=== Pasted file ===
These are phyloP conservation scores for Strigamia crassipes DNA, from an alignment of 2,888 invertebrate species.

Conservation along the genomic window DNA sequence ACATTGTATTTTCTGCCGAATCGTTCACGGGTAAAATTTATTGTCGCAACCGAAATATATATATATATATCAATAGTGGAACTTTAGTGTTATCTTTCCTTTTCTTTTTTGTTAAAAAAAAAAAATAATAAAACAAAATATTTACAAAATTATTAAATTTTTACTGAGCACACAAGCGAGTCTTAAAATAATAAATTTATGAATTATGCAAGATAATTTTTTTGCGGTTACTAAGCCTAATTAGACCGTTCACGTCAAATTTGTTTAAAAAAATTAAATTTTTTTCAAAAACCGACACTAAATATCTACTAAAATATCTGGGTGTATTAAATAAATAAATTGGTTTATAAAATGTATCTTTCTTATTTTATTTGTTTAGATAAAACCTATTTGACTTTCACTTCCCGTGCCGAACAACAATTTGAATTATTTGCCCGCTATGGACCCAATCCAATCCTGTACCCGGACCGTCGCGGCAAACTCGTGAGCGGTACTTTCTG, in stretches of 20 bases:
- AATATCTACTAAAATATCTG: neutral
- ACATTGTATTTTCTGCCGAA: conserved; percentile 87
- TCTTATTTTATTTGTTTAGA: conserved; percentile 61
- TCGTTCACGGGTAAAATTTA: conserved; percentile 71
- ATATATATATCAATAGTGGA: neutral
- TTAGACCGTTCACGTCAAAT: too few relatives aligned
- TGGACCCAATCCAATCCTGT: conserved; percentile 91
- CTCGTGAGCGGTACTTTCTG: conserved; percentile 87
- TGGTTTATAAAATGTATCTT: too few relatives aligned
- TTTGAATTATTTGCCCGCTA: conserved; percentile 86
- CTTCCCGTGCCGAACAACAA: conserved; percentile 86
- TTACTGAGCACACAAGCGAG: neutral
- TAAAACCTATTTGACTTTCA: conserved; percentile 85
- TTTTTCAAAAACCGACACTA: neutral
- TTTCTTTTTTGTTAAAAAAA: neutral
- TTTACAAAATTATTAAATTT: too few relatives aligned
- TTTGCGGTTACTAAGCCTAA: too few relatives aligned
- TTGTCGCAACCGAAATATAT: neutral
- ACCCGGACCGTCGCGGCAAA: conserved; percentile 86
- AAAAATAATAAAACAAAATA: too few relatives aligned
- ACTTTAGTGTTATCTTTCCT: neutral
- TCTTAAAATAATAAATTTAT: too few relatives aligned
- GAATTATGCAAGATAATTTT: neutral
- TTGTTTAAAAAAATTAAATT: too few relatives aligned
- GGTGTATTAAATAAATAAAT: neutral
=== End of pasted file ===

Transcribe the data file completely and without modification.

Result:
These are phyloP conservation scores for Strigamia crassipes DNA, from an alignment of 2,888 invertebrate species.

Conservation along the genomic window DNA sequence ACATTGTATTTTCTGCCGAATCGTTCACGGGTAAAATTTATTGTCGCAACCGAAATATATATATATATATCAATAGTGGAACTTTAGTGTTATCTTTCCTTTTCTTTTTTGTTAAAAAAAAAAAATAATAAAACAAAATATTTACAAAATTATTAAATTTTTACTGAGCACACAAGCGAGTCTTAAAATAATAAATTTATGAATTATGCAAGATAATTTTTTTGCGGTTACTAAGCCTAATTAGACCGTTCACGTCAAATTTGTTTAAAAAAATTAAATTTTTTTCAAAAACCGACACTAAATATCTACTAAAATATCTGGGTGTATTAAATAAATAAATTGGTTTATAAAATGTATCTTTCTTATTTTATTTGTTTAGATAAAACCTATTTGACTTTCACTTCCCGTGCCGAACAACAATTTGAATTATTTGCCCGCTATGGACCCAATCCAATCCTGTACCCGGACCGTCGCGGCAAACTCGTGAGCGGTACTTTCTG, in stretches of 20 bases:
- AATATCTACTAAAATATCTG: neutral
- ACATTGTATTTTCTGCCGAA: conserved; percentile 87
- TCTTATTTTATTTGTTTAGA: conserved; percentile 61
- TCGTTCACGGGTAAAATTTA: conserved; percentile 71
- ATATATATATCAATAGTGGA: neutral
- TTAGACCGTTCACGTCAAAT: too few relatives aligned
- TGGACCCAATCCAATCCTGT: conserved; percentile 91
- CTCGTGAGCGGTACTTTCTG: conserved; percentile 87
- TGGTTTATAAAATGTATCTT: too few relatives aligned
- TTTGAATTATTTGCCCGCTA: conserved; percentile 86
- CTTCCCGTGCCGAACAACAA: conserved; percentile 86
- TTACTGAGCACACAAGCGAG: neutral
- TAAAACCTATTTGACTTTCA: conserved; percentile 85
- TTTTTCAAAAACCGACACTA: neutral
- TTTCTTTTTTGTTAAAAAAA: neutral
- TTTACAAAATTATTAAATTT: too few relatives aligned
- TTTGCGGTTACTAAGCCTAA: too few relatives aligned
- TTGTCGCAACCGAAATATAT: neutral
- ACCCGGACCGTCGCGGCAAA: conserved; percentile 86
- AAAAATAATAAAACAAAATA: too few relatives aligned
- ACTTTAGTGTTATCTTTCCT: neutral
- TCTTAAAATAATAAATTTAT: too few relatives aligned
- GAATTATGCAAGATAATTTT: neutral
- TTGTTTAAAAAAATTAAATT: too few relatives aligned
- GGTGTATTAAATAAATAAAT: neutral